Being a Friend to Someone With Cancer

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Being a Friend to Someone With Cancer

While on the book tour, the number one question that people asked me (and I am asked on a daily basis) is “How do I be a friend to someone with Cancer?” In light of this question and all of the new blog readers, I thought I would re-post an oldie but goodie:  “Being a friend to someone with cancer.”

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It’s so easy to connect with friends when talking over lunch, catching up while going for a hike, or planning a dinner party. However, if cancer strikes your friend, the dynamics of your relationship will change in a big way! I have experienced this both as someone who has had cancer as well as in the position of being a friend of someone who has cancer.

As I have said before, cancer does not happen in isolation. It didn’t just happen to me. It happens to a person’s family, friends, and community. What this means to you, the friend of someone who has cancer, is that you have the opportunity to play an important supporting role for your friend throughout their cancer journey. Don’t feel overwhelmed or helpless. They may see you as of their most important Silver Linings through out their sickness.

Here are some suggestions on how to support your friend through cancer:

1. Be present. This does not mean being physically present at all times because not everyone wants to be visited when they are sick. However, being present means doing little things such as helping with childcare, dropping off food, running errands, sending a small note, or suggesting a good movie or book. In this way, you are being present through random acts of kindness which will go a long way with your friend.

2. Be inquisitive. First, ask your friend if they are up to talking. If they are, follow by asking specifically what you could do that would be beneficial for them during treatment. Although questions like these may be hard to ask, being inquisitive shows how much you care about your friend and that you want to be sensitive and aware of their needs. It is ok if they do not have an answer for you. Your thoughtfulness in asking will be appreciated.

3. Be calm. Calmness goes a long way in maintaining perspective and balance. In my own experience, I especially appreciated when my friends didn’t try to problem solve (the often unsolvable problems) and didn’t flinch when they saw my bald head and anorexic body. Also, let me tell ya, your friend with cancer will not want to be around someone who brings in the drama. Be a friend that intentionally remains cool, calm, and collected through out the process.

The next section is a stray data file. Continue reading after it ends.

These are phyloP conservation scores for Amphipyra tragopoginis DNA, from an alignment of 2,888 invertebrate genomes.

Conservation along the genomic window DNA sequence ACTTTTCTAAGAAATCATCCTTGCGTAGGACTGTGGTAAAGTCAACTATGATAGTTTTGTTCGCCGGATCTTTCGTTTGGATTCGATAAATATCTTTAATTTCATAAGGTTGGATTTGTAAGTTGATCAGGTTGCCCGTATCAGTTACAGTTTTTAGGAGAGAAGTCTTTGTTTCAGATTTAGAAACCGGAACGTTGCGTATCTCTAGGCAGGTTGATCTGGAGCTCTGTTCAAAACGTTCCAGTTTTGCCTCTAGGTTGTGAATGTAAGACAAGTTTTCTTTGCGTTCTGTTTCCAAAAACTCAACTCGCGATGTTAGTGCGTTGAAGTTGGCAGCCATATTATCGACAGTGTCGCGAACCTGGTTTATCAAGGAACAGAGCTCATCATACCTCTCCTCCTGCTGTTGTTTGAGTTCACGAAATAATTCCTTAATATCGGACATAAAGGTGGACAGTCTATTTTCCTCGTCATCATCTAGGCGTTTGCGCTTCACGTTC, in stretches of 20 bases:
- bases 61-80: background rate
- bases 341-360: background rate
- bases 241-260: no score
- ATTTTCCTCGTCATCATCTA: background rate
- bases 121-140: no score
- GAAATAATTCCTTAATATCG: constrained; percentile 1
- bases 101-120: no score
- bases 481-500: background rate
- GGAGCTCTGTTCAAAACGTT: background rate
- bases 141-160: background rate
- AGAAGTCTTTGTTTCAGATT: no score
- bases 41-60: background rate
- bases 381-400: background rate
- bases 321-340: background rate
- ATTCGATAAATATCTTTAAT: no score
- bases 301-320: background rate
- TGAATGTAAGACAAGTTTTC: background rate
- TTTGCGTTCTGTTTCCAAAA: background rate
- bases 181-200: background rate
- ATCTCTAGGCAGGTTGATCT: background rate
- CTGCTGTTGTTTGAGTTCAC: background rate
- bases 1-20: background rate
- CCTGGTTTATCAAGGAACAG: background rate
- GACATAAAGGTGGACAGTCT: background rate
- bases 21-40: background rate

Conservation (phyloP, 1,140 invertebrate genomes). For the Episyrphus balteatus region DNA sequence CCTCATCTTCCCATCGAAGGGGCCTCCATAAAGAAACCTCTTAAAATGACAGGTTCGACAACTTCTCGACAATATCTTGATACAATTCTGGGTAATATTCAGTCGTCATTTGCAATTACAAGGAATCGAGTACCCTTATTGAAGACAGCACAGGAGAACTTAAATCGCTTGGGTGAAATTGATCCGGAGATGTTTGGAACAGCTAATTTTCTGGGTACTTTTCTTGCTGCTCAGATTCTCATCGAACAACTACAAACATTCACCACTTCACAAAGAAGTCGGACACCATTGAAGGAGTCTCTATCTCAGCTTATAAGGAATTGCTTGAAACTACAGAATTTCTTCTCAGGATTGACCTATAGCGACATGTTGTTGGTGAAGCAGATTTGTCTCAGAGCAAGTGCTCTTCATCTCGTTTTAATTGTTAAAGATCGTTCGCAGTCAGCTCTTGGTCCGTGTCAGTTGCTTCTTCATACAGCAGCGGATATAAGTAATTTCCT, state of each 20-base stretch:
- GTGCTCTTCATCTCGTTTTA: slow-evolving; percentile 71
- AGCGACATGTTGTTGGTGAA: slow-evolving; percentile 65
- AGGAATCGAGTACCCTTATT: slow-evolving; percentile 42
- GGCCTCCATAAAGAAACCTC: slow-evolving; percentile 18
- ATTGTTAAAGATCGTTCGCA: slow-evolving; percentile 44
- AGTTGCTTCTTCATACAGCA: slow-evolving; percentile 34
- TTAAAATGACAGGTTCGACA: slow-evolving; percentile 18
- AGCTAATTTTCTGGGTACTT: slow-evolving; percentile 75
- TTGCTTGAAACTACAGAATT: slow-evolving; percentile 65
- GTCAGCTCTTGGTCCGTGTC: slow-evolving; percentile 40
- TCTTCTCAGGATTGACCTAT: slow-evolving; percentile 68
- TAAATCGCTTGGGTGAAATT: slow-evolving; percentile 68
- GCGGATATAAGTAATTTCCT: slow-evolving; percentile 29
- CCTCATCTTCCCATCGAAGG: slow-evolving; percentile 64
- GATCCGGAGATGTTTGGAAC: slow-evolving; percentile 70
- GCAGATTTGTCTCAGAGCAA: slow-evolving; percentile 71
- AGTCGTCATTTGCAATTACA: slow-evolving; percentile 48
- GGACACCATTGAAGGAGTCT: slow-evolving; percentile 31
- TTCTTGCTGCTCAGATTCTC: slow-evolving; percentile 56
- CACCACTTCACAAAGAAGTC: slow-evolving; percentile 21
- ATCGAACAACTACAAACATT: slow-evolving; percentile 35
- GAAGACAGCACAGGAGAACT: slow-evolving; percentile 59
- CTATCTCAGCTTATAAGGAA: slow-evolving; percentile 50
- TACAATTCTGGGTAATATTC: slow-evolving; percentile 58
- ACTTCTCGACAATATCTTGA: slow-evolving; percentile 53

4. Be persistent. Many friends feel that they should somewhat distance themselves from their friend with cancer because they don’t want to bother them when they are sick. While this sensitivity is thoughtful, it may distance you from your friend who needs support. Instead of distancing yourself, be persistent. Send an email or voicemail to your friend that says “I’m thinking about you. You don’t need to respond. Just know.” A simple gesture like this is extremely fueling and loving towards your friend.

5. Be normal.  Talk with your friend the same way you did before they became ill. There is so much hopefulness in the ordinary, everyday life. Your friend who is sick will want to feel as if your relationship has not changed because of their illness. Show them that it hasn’t. If you feel nervous about visiting or talking with your friend who has cancer, make a list of topics to begin dialogue.

I’d love to hear what has worked for you (and maybe even what hasn’t!).

 

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Comments

  1. says

    There are times I “want to tell the story” about my cancer, what’s next and how I’m feeling. Then there are places e.g. My sons soccer games, concerts, where I don’t want to bring Cancer. I just want to be like everyone else. Hopefully this is helpful information in that the person with Cancer will guide you.

    • silverpen says

      I wholeheartedly agree, Mim. You are welcome to share your story here.
      I sure do understand the desire to be like everyone else. For sure.
      Please take good care and stay in touch!

  2. carol says

    thank you. one of my besties was just diagnosed with breast cancer. now the shock is wearing off. I told her she will overcome it. she has no choice

  3. Carolee Groux says

    I was just reading "The End of Your Life Book Club" by Will Schwalbe, our "Book Bunch" read for this month. In it I came across a reference to the book, "Etiquette of Illness/What to Say When You Can't Find the Words". It was written in 2004 by Susan Halpern, a social worker and psychotherapist, who is herself a cancer survivor.
    Halpern has some good suggestions:
    1. Ask "Do you want to talk about how you're feeling?" This lets the person decide.
    2. Don't ask if there's anything you can do. Suggest things, or if it's not intrusive, just do them.
    3. You don't have to talk all the time. Sometimes just being there is enough.

  4. Carolee Groux says

    This is great advice on how to support a friend or family member with cancer. I was happen to read it again; such good reminders to draw upon.
    Thanks again, Hollye.

  5. Carol Williams says

    Your suggestions are great. What I have found so interesting during this journey (I'm 1/4 way through my chemo journey of 5 months) is how strangers approach you and want to tell you their horror stories; or those you thought were friends suddenly make it all about them and have so much drama around what it means to them. Thanks for all your positive insights – it really helps on those days when its hard to find the silver lining.

    • silverpen says

      Isn't that the truth, Carol? It is amazing. Thank you for writing. Sending my very best wishes to you!!